Large oil draw surprises market

Sep 8, 2016 2:39:53 PM EST

 As a humongous draw to oil inventories has wrong-footed the market, crude prices have ripped higher in response. Hark, here are five things to consider in oil markets today:

1) Let's cut to the chase; that was a pretty epic weekly EIA inventory report. The 14.5 million barrel draw to crude inventories was the second-largest on record, and the largest since January 1999. The draw took many by surprise, although we reported to clients last Friday that we expected a draw of over 10 million barrels.
 
The draw was driven by tropical activity in the Gulf of Mexico, and specifically Hermine. Imports into the US Gulf dropped by a whopping 760,000 barrels per day on the prior week, while imports to PADDs 1, 3 and 5 dropped by a whoppingly whopping 1.87mn bpd.
 
In addition to the storms materially impacting imports, we also saw temporary shut-ins in the Gulf causing a drop of ~150,000 bpd in production. To add further bullish hues to this report, refinery runs increased to their highest level since August 2015 at 16.93mn bpd, while gasoline inventories drew down by 4.2 million barrels. 
 
refinery_runs_Sept.jpg
 
2) Before we revisit production freeze prognostications, let us check on the scores on the doors for OPEC oil exports for August...and they are once again at a new record. Funny that:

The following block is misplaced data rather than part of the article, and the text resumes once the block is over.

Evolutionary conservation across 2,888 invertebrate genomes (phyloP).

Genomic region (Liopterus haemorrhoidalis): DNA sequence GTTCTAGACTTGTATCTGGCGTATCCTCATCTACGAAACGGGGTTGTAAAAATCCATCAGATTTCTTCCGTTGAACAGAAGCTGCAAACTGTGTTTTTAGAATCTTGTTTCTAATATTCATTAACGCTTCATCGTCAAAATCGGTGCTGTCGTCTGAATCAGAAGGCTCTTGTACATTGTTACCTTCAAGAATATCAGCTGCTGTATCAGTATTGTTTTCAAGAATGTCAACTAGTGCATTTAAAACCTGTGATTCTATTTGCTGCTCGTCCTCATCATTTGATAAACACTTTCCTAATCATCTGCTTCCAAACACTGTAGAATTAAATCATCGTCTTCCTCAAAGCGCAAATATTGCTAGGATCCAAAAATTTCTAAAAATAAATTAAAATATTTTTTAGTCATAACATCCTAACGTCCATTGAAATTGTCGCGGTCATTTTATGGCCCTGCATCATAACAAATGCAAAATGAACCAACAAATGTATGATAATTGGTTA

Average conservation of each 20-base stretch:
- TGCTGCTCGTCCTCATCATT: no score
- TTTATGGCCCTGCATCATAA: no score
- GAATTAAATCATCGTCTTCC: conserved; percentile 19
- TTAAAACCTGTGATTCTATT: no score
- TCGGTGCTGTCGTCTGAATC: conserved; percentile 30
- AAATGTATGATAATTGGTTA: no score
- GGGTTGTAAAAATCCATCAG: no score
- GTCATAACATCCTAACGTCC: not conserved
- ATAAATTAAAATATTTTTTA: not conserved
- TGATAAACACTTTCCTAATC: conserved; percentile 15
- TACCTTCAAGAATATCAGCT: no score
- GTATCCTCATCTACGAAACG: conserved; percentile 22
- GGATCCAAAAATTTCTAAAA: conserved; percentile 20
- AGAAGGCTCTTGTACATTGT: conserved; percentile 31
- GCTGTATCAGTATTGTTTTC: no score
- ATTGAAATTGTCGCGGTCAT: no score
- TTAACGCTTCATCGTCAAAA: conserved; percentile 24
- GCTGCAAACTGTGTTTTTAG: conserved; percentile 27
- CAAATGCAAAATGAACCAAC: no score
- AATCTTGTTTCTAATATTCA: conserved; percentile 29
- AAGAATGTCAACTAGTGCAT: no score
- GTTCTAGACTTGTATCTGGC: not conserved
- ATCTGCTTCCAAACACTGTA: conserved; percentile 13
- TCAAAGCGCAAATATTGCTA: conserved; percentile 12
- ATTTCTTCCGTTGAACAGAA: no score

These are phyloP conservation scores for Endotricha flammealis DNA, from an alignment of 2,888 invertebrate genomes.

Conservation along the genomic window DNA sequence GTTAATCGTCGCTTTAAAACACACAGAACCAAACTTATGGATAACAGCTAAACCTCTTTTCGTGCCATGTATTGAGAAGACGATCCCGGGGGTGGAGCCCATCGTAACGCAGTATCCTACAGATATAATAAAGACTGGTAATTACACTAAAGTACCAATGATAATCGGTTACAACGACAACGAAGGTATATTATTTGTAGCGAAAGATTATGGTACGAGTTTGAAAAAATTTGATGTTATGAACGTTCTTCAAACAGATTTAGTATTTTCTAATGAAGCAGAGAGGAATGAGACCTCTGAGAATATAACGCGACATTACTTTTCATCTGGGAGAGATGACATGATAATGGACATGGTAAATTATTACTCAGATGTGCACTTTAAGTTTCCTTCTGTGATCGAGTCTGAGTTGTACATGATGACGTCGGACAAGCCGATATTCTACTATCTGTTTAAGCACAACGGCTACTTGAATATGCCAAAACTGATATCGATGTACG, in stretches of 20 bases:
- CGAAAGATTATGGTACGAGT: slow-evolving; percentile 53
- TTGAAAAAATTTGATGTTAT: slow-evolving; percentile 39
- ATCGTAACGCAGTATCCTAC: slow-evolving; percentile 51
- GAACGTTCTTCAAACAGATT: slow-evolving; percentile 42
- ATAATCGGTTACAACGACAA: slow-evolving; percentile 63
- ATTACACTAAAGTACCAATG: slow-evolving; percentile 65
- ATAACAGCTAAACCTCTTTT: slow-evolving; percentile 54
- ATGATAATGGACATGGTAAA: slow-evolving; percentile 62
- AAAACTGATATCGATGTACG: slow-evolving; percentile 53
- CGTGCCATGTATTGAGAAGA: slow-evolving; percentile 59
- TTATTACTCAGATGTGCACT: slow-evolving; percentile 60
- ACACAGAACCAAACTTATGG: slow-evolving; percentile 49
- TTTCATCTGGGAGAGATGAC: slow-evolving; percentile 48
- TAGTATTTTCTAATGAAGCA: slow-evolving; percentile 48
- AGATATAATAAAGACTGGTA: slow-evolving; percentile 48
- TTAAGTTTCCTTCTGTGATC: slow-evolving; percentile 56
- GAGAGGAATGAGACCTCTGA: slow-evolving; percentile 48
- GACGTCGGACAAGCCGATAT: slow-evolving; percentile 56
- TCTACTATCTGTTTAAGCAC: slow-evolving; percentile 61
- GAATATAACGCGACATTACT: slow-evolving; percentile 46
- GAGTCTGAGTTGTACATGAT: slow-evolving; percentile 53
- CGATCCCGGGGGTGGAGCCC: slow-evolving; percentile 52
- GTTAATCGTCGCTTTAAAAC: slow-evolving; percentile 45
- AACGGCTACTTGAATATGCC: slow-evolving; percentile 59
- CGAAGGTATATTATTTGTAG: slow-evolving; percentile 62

OPEC_aug_loadings.jpg
3) The potential variances involved with a production freeze are huge. If Iran, Nigeria, and Libya were exempt from any production freeze, then we could in theory still see another over 2 million barrels per day of production coming to market in spite of everyone else freezing.

Iran is targeting 4 million barrels per day, some ~400kbd higher than its current level, while Nigeria is ~450kbd adrift of its production level of 2mn bpd earlier in the year. Finally, under the (highly) unlikely scenario that Libya could increase production back to pre-civil war levels, another 900kbd could be coming to market also.

production_freeze_and_capacity.jpg

4) The sub-header below regarding producing more / supporting a freeze is one of 57 varieties of rhetoric we have been getting from the likes of Russia, Iraq, Iran et al.

Iraq is apparently willing to entertain a production freeze, but only after reaching a certain level of output, and one which is higher than where they are currently.

Comments from Falah Alamri, the head of Iraq's State Oil Marketing Co. (SOMO) endorse this notion, as he declares an expectation for steady growth in oil output and exports for next year.

Iraq_production.jpg

5) The chart below helps to illustrate the point we make above regarding record OPEC exports; it underscores the change in stance by OPEC since that infamous meeting in November 2014 (h/t @ronbousso1). OPEC's oil market share has been ticking higher since, as Iran, Iraq and Saudi ramp up their crude exports. Increasing flows from Nigeria and Libya (should they happen) will only further improve this percentage:  

OPEC_market_share.jpg 

About the Author

Matt Smith

deciphers and distills what is most relevant across the energy complex into cohesive and pithy knowledge you can use. The belly laugh is a bonus.

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